The study helps scientists better understand how comets form in the first place, how their surfaces evolve over time and how to potentially predict their lifespans.
"We are trying to see how a comet evolves over time, and also through the course of its orbit. Gaining this detailed time series is what distinguishes Rosetta from other missions," said Michael A'Hearn, distinguished university professor emeritus of astronomy at University of Maryland (UMD).
A'Hearn with UMD astronomer Dennis Bodewits co-authored three of the papers as members of the team for Rosetta's Optical, Spectroscopic and Infrared Remote Imaging System (OSIRIS).
One of the Rosetta papers uses OSIRIS images to analyse the structure of C-G.
Described as roughly the shape of a rubber duck, it consists of two lobes connected by a thin "neck".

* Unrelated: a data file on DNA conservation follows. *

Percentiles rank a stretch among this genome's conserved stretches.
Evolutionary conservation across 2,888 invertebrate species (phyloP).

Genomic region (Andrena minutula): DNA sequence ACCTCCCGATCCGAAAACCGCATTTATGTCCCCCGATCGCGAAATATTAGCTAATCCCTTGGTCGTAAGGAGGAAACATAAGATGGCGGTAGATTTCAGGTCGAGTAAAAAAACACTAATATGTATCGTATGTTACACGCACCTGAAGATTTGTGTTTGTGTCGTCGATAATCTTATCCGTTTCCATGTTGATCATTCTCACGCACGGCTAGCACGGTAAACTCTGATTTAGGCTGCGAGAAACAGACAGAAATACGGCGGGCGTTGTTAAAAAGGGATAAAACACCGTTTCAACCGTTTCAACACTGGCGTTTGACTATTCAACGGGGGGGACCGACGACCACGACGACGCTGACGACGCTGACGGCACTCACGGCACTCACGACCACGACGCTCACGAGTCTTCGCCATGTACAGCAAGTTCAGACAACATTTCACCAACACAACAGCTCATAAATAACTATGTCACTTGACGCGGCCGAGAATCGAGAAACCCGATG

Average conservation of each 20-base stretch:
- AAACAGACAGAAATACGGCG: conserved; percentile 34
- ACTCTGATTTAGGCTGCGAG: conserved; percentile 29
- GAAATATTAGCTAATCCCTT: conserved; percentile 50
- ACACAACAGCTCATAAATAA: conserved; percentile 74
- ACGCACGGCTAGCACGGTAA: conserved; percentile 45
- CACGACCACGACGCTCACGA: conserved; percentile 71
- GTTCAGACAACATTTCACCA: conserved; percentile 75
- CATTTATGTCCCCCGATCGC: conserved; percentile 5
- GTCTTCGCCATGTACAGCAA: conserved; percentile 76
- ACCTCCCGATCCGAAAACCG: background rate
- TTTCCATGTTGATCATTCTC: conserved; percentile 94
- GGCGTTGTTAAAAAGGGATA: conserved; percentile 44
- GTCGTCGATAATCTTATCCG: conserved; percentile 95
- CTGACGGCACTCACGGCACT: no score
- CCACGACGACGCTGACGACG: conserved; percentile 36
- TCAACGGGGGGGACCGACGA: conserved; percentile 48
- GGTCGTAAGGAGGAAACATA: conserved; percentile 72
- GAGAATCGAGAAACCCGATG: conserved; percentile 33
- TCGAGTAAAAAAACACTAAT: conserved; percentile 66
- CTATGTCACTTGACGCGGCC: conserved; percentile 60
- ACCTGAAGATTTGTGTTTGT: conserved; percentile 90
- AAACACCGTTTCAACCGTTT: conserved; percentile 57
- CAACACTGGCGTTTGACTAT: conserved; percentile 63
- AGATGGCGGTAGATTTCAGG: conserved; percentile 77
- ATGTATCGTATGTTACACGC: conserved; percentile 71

The team found that the majority of outgassing activity from the comet is occurring at the neck, where the OSIRIS cameras have consistently seen jets of gas and debris.
The second paper describes the surface of the portion of C-G that is currently visible to Rosetta.
This "northern" region is divided into 19 distinct regions, all named for ancient Egyptian deities in keeping with the nomenclature of the mission.
A third paper combines data from OSIRIS and another instrument, the Grain Impact Analyser and Dust Accumulator (GIADA).
This study looks at C-G's coma - the thick cloud of dust and gas that envelops the nucleus. Comets have very little gravity, dust and gas flow freely into the space.
"We were surprised to find a cloud of particles orbiting the comet that are large and heavy enough to defy the sun's radiation pressure," Bodewits said.
The comet will be most active when it reaches perihelion or the single point in C-G's orbit that is the closest and most intensely affected by solar radiation.
It will reach this point Aug 13, 2015 after which it will head away from the Sun once again.
The series of papers appeared in a special issue of the journal Science.